As globalization and technology blur national borders, universities must work even harder to demonstrate their distinctiveness and value, said the leaders of top universities in the Asia-Pacific region.
The half-dozen presidents and vice chancellors spoke on the challenges to higher education as part of a round table during a meeting of the Asia-Pacific Association for International Education. The four-day conference has drawn more than 1,300 top university administrators from around the world to Hong Kong.
Globalization and technology, including the rise of massive open online courses, or MOOCs, are changing the education landscape, but university leaders said they shouldn't allow those developments to compromise their identities.
"Globalization should not mean homogenization," said Ian O'Connor, vice chancellor and president of Griffith University, in Australia.
With the global nature of so many of the research challenges universities face today, "we have every reason to work with each other," said Joseph J.Y. Sung, vice chancellor and president of the Chinese University of Hong Kong, the host of this week's conference. "But at the same time we're going global, we have to preserve our own identity and culture."
For his institution, that means strengthening its scholarship in Chinese studies, even as it continues to push forward in science and medicine. (Dr. Sung was a leader in the fight against the SARS outbreak in Hong Kong 10 years ago.)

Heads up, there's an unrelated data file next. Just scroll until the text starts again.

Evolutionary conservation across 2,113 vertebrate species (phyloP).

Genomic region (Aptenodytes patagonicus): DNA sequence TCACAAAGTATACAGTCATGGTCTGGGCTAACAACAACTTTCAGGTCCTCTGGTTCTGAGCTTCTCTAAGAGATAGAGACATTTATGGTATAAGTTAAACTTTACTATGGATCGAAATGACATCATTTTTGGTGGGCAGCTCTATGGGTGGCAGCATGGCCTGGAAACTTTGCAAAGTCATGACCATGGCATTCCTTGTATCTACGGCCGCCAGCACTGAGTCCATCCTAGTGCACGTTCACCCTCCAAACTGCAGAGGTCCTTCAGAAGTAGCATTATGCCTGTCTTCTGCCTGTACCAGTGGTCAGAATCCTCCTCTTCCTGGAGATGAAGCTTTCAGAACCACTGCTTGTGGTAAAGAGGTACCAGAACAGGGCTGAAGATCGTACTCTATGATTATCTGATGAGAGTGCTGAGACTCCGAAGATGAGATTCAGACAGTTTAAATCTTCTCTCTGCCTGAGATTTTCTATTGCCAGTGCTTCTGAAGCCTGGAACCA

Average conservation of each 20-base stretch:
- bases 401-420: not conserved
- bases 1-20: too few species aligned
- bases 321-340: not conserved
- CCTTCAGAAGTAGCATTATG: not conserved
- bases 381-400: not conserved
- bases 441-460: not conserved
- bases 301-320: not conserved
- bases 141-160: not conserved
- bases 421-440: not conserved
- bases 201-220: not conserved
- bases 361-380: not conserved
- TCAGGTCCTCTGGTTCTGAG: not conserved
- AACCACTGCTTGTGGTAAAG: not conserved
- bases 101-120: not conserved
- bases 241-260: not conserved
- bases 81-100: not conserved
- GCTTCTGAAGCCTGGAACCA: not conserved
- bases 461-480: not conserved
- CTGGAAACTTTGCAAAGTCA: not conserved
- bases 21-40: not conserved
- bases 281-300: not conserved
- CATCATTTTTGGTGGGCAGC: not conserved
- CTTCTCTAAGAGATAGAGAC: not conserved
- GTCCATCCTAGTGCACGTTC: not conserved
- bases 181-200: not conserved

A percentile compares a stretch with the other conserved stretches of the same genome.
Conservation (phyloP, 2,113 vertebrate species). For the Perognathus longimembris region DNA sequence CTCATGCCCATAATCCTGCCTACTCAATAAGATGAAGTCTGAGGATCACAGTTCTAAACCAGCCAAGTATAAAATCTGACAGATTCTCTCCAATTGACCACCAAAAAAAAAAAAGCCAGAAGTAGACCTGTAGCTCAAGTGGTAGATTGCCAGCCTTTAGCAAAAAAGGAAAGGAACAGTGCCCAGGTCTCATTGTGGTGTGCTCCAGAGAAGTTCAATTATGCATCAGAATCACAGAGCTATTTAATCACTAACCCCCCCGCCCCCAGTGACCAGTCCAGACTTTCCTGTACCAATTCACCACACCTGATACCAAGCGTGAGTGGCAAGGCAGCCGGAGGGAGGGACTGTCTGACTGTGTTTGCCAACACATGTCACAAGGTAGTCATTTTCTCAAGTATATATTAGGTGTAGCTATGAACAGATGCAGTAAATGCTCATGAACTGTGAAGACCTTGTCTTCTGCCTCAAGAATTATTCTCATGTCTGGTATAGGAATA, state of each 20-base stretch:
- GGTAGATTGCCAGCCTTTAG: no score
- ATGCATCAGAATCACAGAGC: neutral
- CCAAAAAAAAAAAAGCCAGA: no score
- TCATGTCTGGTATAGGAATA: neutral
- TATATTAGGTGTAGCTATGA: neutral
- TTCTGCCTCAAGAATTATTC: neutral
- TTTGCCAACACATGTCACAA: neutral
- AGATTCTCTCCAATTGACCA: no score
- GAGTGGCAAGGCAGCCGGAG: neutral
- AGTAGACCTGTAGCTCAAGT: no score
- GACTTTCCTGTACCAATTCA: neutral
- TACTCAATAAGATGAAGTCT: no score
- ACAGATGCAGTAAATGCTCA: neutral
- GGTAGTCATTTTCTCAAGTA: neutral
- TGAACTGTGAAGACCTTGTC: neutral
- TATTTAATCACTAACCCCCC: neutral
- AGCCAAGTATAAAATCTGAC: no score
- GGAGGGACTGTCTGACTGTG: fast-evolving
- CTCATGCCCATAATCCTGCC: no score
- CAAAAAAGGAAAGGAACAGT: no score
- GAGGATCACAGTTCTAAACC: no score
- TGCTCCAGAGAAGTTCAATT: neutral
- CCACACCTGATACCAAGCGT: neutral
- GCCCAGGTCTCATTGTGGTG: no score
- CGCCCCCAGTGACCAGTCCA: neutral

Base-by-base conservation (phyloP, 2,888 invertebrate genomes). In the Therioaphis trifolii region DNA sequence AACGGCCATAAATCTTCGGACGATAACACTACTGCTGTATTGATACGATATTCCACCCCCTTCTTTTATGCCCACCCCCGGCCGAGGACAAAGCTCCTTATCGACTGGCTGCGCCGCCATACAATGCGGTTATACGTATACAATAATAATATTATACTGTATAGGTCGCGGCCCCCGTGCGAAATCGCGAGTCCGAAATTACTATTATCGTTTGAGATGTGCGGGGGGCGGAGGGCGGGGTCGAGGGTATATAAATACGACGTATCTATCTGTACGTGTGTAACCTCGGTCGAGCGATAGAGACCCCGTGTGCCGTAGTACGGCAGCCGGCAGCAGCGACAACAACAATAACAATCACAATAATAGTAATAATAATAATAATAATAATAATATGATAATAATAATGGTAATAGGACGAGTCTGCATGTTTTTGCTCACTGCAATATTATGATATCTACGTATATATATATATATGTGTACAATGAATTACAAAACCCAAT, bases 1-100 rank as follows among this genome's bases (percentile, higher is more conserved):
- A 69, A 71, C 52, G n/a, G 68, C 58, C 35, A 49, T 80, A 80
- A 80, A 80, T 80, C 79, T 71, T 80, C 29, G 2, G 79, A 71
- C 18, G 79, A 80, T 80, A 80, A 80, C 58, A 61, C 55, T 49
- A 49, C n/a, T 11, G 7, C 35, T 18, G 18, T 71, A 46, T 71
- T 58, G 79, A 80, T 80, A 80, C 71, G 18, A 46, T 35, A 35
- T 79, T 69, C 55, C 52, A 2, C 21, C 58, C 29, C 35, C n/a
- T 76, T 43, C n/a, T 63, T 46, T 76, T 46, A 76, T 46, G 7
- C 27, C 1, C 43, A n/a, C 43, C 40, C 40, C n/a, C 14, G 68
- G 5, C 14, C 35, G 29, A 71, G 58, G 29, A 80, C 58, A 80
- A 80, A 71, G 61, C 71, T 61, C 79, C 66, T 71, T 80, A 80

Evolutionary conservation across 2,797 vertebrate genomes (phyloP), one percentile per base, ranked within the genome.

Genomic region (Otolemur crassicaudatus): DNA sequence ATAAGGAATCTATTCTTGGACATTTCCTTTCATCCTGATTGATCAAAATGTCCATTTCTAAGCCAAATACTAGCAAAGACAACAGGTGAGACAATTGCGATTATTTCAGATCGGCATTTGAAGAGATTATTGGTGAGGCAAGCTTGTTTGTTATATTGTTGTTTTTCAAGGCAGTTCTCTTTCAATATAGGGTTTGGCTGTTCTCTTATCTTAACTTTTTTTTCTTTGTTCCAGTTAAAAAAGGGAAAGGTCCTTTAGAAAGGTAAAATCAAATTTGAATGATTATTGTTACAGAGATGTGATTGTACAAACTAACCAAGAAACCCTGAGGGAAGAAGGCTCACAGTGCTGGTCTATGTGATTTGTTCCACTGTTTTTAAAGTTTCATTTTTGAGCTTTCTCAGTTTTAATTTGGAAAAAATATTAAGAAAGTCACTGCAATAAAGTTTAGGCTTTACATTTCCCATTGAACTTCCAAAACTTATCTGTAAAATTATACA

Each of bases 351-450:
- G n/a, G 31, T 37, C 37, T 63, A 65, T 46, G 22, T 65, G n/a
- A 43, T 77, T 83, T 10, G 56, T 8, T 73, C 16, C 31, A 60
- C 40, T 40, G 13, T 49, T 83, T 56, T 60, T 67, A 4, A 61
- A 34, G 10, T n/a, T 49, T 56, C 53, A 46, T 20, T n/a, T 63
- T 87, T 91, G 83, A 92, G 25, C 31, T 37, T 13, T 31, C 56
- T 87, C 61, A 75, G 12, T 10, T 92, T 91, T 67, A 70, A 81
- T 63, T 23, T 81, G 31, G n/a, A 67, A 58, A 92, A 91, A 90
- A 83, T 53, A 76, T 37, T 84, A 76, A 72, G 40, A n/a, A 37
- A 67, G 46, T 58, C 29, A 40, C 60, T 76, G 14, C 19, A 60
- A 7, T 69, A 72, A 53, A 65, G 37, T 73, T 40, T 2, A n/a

Likewise, the rise of MOOCs shouldn't be seen so much as a threat to higher education than as a new tool for universities to reach a generation of students who have been immersed in technology for their whole lives, said Duck-Ho Lim, president of South Korea's Hanyang University. "There are those who believe in a few decades there will be only one university in the world, the cyberuniversity," Mr. Lim said, his tone suggesting he was not one of them.
Rather than refusing to participate in online-education experiments, universities should consider offering MOOCs in their strongest academic areas, said Tom Apple, president of the University of Hawaii-Manoa. For his institution, that could mean courses in astronomy and ocean sciences. But Mr. Apple acknowledged that developments like MOOCs are so very new that it's not yet clear how they might be incorporated into more traditional education.
For example, online courses could help provide education in certain regions, like parts of Southeast Asia, where there are limited opportunities for formal schooling. Still, is online-only learning sufficient? Not surprisingly, many presidents say no. And it does little to tackle the inequities between those people who are wired and those who have little access to technology.
It will take time to sort out those questions, Mr. Apple said. "It will be shifting sands for some time."
What is clear, said Chorh Chuan Tan, president of the National University of Singapore, is that presidents and vice chancellors in the Asia-Pacific region will have to assume greater global leadership in education. Working with Yale University, for instance, NUS hopes to create the first East-meets-West liberal-arts institution. "As the center of gravity shifts to this region," Mr. Tan said, "what does that mean for our role, our responsibility in creating knowledge?"